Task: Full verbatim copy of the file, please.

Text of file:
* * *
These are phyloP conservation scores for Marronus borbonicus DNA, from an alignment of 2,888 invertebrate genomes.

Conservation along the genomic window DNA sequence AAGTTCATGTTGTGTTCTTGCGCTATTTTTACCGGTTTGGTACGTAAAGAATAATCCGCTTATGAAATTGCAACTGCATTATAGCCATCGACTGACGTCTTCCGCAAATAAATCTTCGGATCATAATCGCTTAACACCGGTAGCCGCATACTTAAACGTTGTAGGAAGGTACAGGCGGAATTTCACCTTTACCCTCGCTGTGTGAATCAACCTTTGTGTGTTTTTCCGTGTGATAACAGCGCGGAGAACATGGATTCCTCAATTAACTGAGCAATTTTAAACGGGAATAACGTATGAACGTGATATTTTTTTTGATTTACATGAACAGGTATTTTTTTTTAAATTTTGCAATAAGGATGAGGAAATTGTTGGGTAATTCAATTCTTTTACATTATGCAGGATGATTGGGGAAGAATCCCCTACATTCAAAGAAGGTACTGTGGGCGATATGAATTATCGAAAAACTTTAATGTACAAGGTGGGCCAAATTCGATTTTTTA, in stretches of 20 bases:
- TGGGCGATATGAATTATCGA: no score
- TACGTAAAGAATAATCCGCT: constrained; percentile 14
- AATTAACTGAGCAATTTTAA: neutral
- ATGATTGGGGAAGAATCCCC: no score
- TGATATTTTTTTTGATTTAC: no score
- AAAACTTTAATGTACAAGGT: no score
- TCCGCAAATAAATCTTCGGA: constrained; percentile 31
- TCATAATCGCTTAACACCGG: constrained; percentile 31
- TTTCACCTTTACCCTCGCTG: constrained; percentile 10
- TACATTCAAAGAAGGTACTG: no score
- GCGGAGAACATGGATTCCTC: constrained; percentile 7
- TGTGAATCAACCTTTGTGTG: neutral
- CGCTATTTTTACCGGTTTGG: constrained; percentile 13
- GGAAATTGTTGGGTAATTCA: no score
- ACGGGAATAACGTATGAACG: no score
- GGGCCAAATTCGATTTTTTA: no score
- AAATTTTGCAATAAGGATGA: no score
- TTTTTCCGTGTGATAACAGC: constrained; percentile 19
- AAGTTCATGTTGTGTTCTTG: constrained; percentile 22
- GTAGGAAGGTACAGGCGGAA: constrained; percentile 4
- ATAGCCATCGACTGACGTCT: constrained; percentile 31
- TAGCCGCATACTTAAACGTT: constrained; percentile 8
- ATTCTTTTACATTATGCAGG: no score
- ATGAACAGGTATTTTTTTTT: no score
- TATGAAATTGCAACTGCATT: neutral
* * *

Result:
These are phyloP conservation scores for Marronus borbonicus DNA, from an alignment of 2,888 invertebrate genomes.

Conservation along the genomic window DNA sequence AAGTTCATGTTGTGTTCTTGCGCTATTTTTACCGGTTTGGTACGTAAAGAATAATCCGCTTATGAAATTGCAACTGCATTATAGCCATCGACTGACGTCTTCCGCAAATAAATCTTCGGATCATAATCGCTTAACACCGGTAGCCGCATACTTAAACGTTGTAGGAAGGTACAGGCGGAATTTCACCTTTACCCTCGCTGTGTGAATCAACCTTTGTGTGTTTTTCCGTGTGATAACAGCGCGGAGAACATGGATTCCTCAATTAACTGAGCAATTTTAAACGGGAATAACGTATGAACGTGATATTTTTTTTGATTTACATGAACAGGTATTTTTTTTTAAATTTTGCAATAAGGATGAGGAAATTGTTGGGTAATTCAATTCTTTTACATTATGCAGGATGATTGGGGAAGAATCCCCTACATTCAAAGAAGGTACTGTGGGCGATATGAATTATCGAAAAACTTTAATGTACAAGGTGGGCCAAATTCGATTTTTTA, in stretches of 20 bases:
- TGGGCGATATGAATTATCGA: no score
- TACGTAAAGAATAATCCGCT: constrained; percentile 14
- AATTAACTGAGCAATTTTAA: neutral
- ATGATTGGGGAAGAATCCCC: no score
- TGATATTTTTTTTGATTTAC: no score
- AAAACTTTAATGTACAAGGT: no score
- TCCGCAAATAAATCTTCGGA: constrained; percentile 31
- TCATAATCGCTTAACACCGG: constrained; percentile 31
- TTTCACCTTTACCCTCGCTG: constrained; percentile 10
- TACATTCAAAGAAGGTACTG: no score
- GCGGAGAACATGGATTCCTC: constrained; percentile 7
- TGTGAATCAACCTTTGTGTG: neutral
- CGCTATTTTTACCGGTTTGG: constrained; percentile 13
- GGAAATTGTTGGGTAATTCA: no score
- ACGGGAATAACGTATGAACG: no score
- GGGCCAAATTCGATTTTTTA: no score
- AAATTTTGCAATAAGGATGA: no score
- TTTTTCCGTGTGATAACAGC: constrained; percentile 19
- AAGTTCATGTTGTGTTCTTG: constrained; percentile 22
- GTAGGAAGGTACAGGCGGAA: constrained; percentile 4
- ATAGCCATCGACTGACGTCT: constrained; percentile 31
- TAGCCGCATACTTAAACGTT: constrained; percentile 8
- ATTCTTTTACATTATGCAGG: no score
- ATGAACAGGTATTTTTTTTT: no score
- TATGAAATTGCAACTGCATT: neutral